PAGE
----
Athens News Courier, October 29, 1968

Athens News Courier

October 29, 1968

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Issue date: Tuesday, October 29, 1968

Pages available: 14

Previous edition: Thursday, October 24, 1968

Next edition: Thursday, October 31, 1968 - Used by the World's Finest Libraries and Institutions
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Publication name: Athens News Courier

Location: Athens, Alabama

Pages available: 257,810

Years available: 1968 - 2014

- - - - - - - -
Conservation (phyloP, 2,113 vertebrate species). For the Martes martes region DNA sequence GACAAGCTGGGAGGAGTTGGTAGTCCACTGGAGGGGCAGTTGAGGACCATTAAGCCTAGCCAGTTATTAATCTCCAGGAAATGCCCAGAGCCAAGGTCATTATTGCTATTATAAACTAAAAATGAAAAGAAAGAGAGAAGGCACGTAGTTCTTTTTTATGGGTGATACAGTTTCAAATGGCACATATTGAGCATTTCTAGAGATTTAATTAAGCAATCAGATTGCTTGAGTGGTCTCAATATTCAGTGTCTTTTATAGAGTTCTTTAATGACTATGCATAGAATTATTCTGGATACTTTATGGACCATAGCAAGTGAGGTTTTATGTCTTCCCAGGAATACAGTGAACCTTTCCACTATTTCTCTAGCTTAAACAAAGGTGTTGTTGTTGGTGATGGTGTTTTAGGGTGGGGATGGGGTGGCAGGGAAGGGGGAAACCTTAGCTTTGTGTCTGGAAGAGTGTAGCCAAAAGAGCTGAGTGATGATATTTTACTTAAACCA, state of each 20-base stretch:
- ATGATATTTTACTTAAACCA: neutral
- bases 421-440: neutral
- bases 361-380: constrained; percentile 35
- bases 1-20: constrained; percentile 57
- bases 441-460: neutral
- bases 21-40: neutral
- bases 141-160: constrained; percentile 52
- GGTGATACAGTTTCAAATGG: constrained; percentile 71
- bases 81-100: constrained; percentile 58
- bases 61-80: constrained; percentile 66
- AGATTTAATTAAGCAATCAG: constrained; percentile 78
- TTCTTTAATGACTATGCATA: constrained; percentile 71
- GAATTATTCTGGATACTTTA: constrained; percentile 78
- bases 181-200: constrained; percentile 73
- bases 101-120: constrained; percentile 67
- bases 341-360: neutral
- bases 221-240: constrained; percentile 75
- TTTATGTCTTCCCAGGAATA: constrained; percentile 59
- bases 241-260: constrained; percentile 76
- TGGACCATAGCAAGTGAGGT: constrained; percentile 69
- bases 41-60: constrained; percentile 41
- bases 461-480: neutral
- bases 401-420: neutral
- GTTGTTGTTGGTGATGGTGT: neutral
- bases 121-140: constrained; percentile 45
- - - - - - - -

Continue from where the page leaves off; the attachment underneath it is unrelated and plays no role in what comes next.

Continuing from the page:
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Athens News Courier (Newspaper) - October 29, 1968, Athens, Alabama ATHENS Courier Single Copy 5< «N V Successor To - The Alabama Courier (1880), Limestone Democrat (1891) and the News Leader (1965) PUBLISHED TWICE EACH WEEK - TUESDAY AND THURSDAY ATHENS, ALABAMA - TUESDAY, OCTOBER 29, 1968 NUMBER 7 Lester Gets FHA Grant, Loan For Water System /Man Sought For Taking $225 From County Couple A man pretending to be from a gas company is being sought for taking $225 from the residence of Mr. and Mrs. Robert H. Adams of Elkmont Rt. 2 on Wednesday, according to Limestone County Sheriff M. W. (Buddy) Evans. REVIEWING CONTRACT - Athens High School officials review the Athens-Bradshaw contract for the football game to be played here Friday night. Half of the gate receipts will go toward construction of a cancer hospital in memory of the late Gov. Lurleen Wallace. Holding the contract are Supt, of City Schools Julian Newman, left, and Principal Ferman Elmore. Standing, left to right, are Dan Havely, band director; Morris Sch-rimsher, assistant principal; and Football Coach and Athletic Director Larry McCoy. (Staff photo) Athens-Bradshaw Game To Aid Hospital Fund $ I A Athens school officials have designated the Athens-Bradshaw game Friday night as the one for half of the gate receipts to go to the Lurleen B. Wallace Courage Crusade. One of the deciding factors on .Bradshaw being tile foe for the special event is that Joe IBrewer 4 principal of Bradshaw, and Gov Albert Brewer are brothers. Athens Principal Ferman Elmore yesterday talked via phone with Cecil Jackson, high ranking assistant to Gov. Brewer, explaining the benefit project and invited the governor to the game. Jackson said he would ask the governor to telephone Elmore and that he felt the chief executed probably would want to attend the game if his schedule w pemit. &■'» I.    <<.,    y\\,    V    •    i,    '('x    AS    xVvlw    •'    *5 Tanner received a little more than $800 from gate receipts and the Quarterback Club passing buckets at the half for the Courage Crusade when the Rattlers played Clements. Funds from the Crusade will go toward construction of a multi-million dollar cancer hospital in memory of the late Gov. Lurleen B. Wallace. Members of the Athens Highschool chapter of Future Homemakers of America will pass buckets through the stands at the game to solicit funds for the Crusade. Elmore said anyone who-can't attend the game or does nothave children in school here but would like to contribute to the project (SEE PAGE TWO) PROGRESS FOR AMERICA. ALABAMA INDEPENDENT DEMOCRATIC O Column I AMERICAN INDEPENDENT OF ALABAMA O Column 2 Chamber Plans Meetings Athens - Limestone County Chamber of Commerce has launched the first of several general membership coffee sessions. The first was at 6:55 a.m. Friday at Tourway Inn. Coffee and donuts were served. Athens College Coach Oba Belcher, chairman of the Chamber's Recreation Committee, was the featured speaker. He discussed activities and goals of the committee. He pointed out that the objective is to coordinate recreational activities in Athens and Limestone County and to utilize facilities to the best advantage. He also discussed advantages of a comprehensive plan for recreation a iv! development. The Recreation Committee has been meeting weekly for several months. Wallace McDow, Chamber manager, said the purpose of the meetings is to familiarize the membership with activities of the chamber and its 18 committees. Cecil Christopher, Chamber president, presided over the meeting. The unidentified man drove to the Adams residence around noon, saying he was there from a gas company to measure for the installation of a gas line. Evans explained that the couple, thinking everything was all right, gave him permission. He asked them to accompany him into a field behind their house. They did ami after he measured a distance, he told them he would have to return to his car for a stake to drive into tile ground. While the man was gone, he apparently entered the house, took $100 from a cigar box and $125 from a purse in a bedroom, then sped away in his car. No arrest has been made. Evans warned persons to beware of such incidents. There have been several cases of this Election Officers’ School Set There will be a school for election officers at 6:30 p.m. Thursday, at Athens Elementary School, according to Limestone County Sheriff M. W. (Buddy) -♦•/ans. All officials helping in boxes where machines are used will need to attend and take part in the school, he said. Those working at polling places where paper ballots are used need not attend. There is a voting machine set up in the corridor of the boffo rn floor of the courthouse for persons who wish to look over a machine and ballot prior to the election Nov. 5. type reported in Lauderdale County. The sheriff asked persons to report cases of this sort immediately if persons do not have proper identification. Ladies' Night Set Tonight Athens Civitan Club will have a Ladies* Night meeting tonight (Tuesday) at 7 o'clock at the Count ry Club, according toC. S. Pettus, club president. NELSON SWINEA Nelson Swinea’s Death Leaves Some Vacancies The death of Nelson Swinea, longtime public servant in Limestone County, created four official vacancies. They are chairman of the Limestone County Democratic Executive Committee, member of the Athens-Limestone Hospital board and Limestone County Board of Education, ami administrator of Limestone Nursing Home. Only one of the posts has been filled. Binford Turner, secre-tary-treasurer of the Limestone Democratic Executive Committee, said Beasley Thompson, vice chairman of the committee, automatically became chairman upouSwinea's death. A successor on the Board of Ed "cation can be appointed by that board. County Supt, of Education C.S. Pettus explained the law is that the board has 30 days within which to appoint someone, lf the board cannot reach an agreement on a successor, the appointment will be made by the state superintendent of education. Mr. Swinea, 48, who lived at Belle Mina, was a lifelong resident of Limestone County except for duty in World War II. He was a member of the Church of Christ. He died of an apparent heart (SEE PAGE TWO) Other Projects Okayed A federal loan and grant totaling $31,500 has been approved for a new water system at Lester, Rep. Bob Jones said Monday. The funds approved by the Farmers Home Administration include a grant of $6,500 and a loan of $25,000. Lester officials requested the funds for the water system because of construction of a new hospital in the community. Lester is among seven rural communities in North Alabama to share federal funds of more than $2 million this year for new water and sewer systems, Jones said. The new funds have been reserved by FHA for the Lester water system, a sewer system in Rogersville, water system in Killen, sewer system at Cherokee, sewer system at Leighton, water system in the White Pike community in Colbert County, and sewer in Bridgeport in Jackson County. Please Pick Up Pictures In Month Pictures published in this newspaper will be kept for one month after they are published. Owners of photos submitted for publication are requested to pick them up within that time. Your cooperation will be appreciated. “These projects should provide a substantial boost to the Muscle Shoals region by making these fine rural communities even better places in which to live," Congressman Jones said. Congress recently removed the fixed limit on the Farmer's Home Administration authority for insured loans for rural community water and sewer projects. This made funds available in excess of the regular budget requests and allowed financing of the rural systems. Cherokee was approved for a (SEE PAGE SIX) IOU THE RIGHT! DEMOCRATIC PARTY DEMOCRATIC O Column 3 PROHIBITION O Column 4 REPUBLICAN O Column 5 THE ALABAMA CONSERVATIVE O Column 6 THE NATIONAL DEMOCRATIC PARTY OF ALABAMA O Column 7 INDEPENDENT Column 8Olina Procedure For Nov. 5 Explained (Editor’s Note: Like the rest of the nation's citizens, Alabamians will go to the polls Tuesday, Nov. 5, to vote. Unlike others, however, voters in Alabama will be faced with one of the most confusing ballots ever placed before them. To help explain the choices, Don Wasson, political writer for the Montgomery Advertiser, has written an exclusive report for members of the Alabama Press Association. Here is his article.) Alabama voters will have a Choice of eight columns for oting Tuesday, seven party columns and one column for independent candidates. There will be five slates of electors plus a partial slate under one of the seven party labels. The parties are arranged on the ballot by the Secretary of State and lineup, from left to right, shows the Alabama Independent Party, the American Independent Party of Alabama, the Democratic Party, the Prohibition Party, the Republican Party, the Alabama Conservative Party and the National Democratic Party of Alabama. The final, or eighth column, is for the independents. As for top-to-bottom of the ballot, the arrangement here is left up to the probate judge of each county. In Montgomery County, the probate judge is Perry O. Hooper, who is also the candidate for the U. S. Senate on the Republican ticket. Understandably, the senate race leads the ticket in this county. But the probate judge may elect to let the presidential electors lead the ballot, then the Senate, then the congressional race, then the other state races and finally the local races. Or he may even elect to put the local races at the top of the ballot. Alabamians should be aware, before they enter the voting booth on Tuesday that the names of presidential and vice presidential candidates do not appear anywhere on the ballot. Voters should therefore know, before entering the booth, the names of the electors pledges to support the presidential candidate of their choice. In the legend under each party emblem accompanying this story, there is an explanation of which presidential candidate each slate of electors supports. Two other pecularities in the Alabama ballot should be explained. One is that there are two slates of electors pledged to vote for the Hubert Humphrey-Edmund Muskie ticket of the Democratic Party. The first is the Alabama Independent Democratic Party (AIDP). The electors are the only candidates this party has. The party was formed solely to give Alabamians the opportunity to vote for the nominees of the Democratic National Conven -tion. In Alabama, the regular Democratic Party has a slate of electors, too. They are pledged to vote for former Gov. George C, Wallace, who is running as a Democrat in Alabama but on third party tickets elsewhere in the nation. The other slate pledged to Humphrey-Muskie is the National Democratic Party of Alabama (MDPA). This party also has a number of state and local candidates running. Their ballot position is under litigation at this time but the U. S. Supreme Court has ruled that they should be left on the ballot until a judicial determination can be made of certain points of law regarding the party. That will probably come after the election. And here it should be explained that the Hurnphrey-Mus-kie ticket will not get the total votes of the AIDP and the NDPA. Instead, the electors of the party getting the highest number of votes would be elected. This is a moot point since neither party is given much of a chance of outpolling the regular Democratic party slate of electors. But if one of their slates is to win, it must outpoll all other parties, including the other slate pledges to Humphrey-Muskie. The second pecularity is in the position on the ballot of the American Independent Party of Alabama. Although the name is similar to the name of the party under which former Gov. George Wallace is running in some other states, this party has no connection with the Wallace movement. It has but four electors on the ballot and they all say they will vote for Wallace. But if voters wish to vote for Wallace, and want to vote for the American Independent Party's four electors, then they should pick six others from Wallace's official slate under the Democratic (Rooster) column. This party also has candidate for the State House of Representatives from the 3rd Alabama Senatorial District, Place 2 (Madison County). Voters may split their ticket - that is, they may vote for the electors of one party and candidates for state and local office from another party column. Only one vote may be cast for a candidate for any particular office, however. To split the ticket, a voter should use the individual levers beside each name or mark the proper place beside each candidate's name on paper ballots. To vote the straight ticket -that is, to vote for all the nominees of a particular party, voters should pull the large lever at the top of the party column or, in the case paper ballots are being used, place their “X" in the circule at the top of the party column. There are three independent candidates and they will concern only voters of the 5th and 3rd Congressional Districts. In the 3rd District, the name of Ralph “Shorty" Price is listed in the eighth column. In the 5th District, Richard Eugene Deloney and Mike Simpson are both listed in the independent column. One of the seven parties will appear on the ballots of only 15 Alabama counties. That is the Alabama Conservative Party, which qualified candidates only for congressional races in the 5th and 8th districts. In the eight counties ofthe Subdistrict, the name of W. C. (Chad) Gibbs is on the ballot. In the seven counties of the 8th Distinct, the name of Ken Hearn will appear under the Conservative Party emblem. Column I ALABAMA INDEPENDENT DEMOCRATIC This party presents only a slate of presidential electors. They are pledged to cast their votes for the regular Democratic Party's national nominees — Vice President Hubert H. Humphrey for president and Maine Senator Edmund Muskie for vice president. It is permissible to vote for these electors and for the candidates of any other party for state and local offices. This is the party which suc cessfully challenged the seating of the Alabama delegates to the Democratic National Convention. Several of its members were seated at that convention. Column II AMERICAN INDEPENDENT OF ALABAMA This party has only four elector candidates - for Places 2, 4, 6 and 9. It has two candidates for congress, A. V. Stone in the 7th District, and Richard J. Pella in the 8th. Despite the similarity of the Party’s name with that of Third Party Presidential candidate George C. Wallace, this party has no connection with the Wallace movement and its four electors are not pledged to the former Governor. Column III DEMOCRATIC This is the regular Democratic Party of Alabama and the candidates under the rooster emblem were selected in the May 7 Democratic primary. The IO presidential electors are pledged to vote for former Gov. George C. Wallace. Wal lace's name does not appear anywhere on the ballot nor do the names of the presidential nominees of any other party. If a voter wishes to cast a straight Democratic ticket, he may pull the one big lever at the top of the column. Or he may split his vote by pressing the levers by the candidates of his choice, no matter what column they are in. Column IV PROHIBITION This national party has only a slate of presidential electors on the ballot. They are pledged to vote for the party nominees — E. Harold Munn Sr. of Hillsdale, Mich., for president and Rolland E. Fisher of Topeka, Kans., for vice president. As with any other party, voters may split their ticket if they wish and vote for these presidential electors and for the nominees of another party or parties for state and local offices. Column V REPUBLICAN Voters wishing to vote for Republican presidential nomi-(SEE PAGE TWO) ;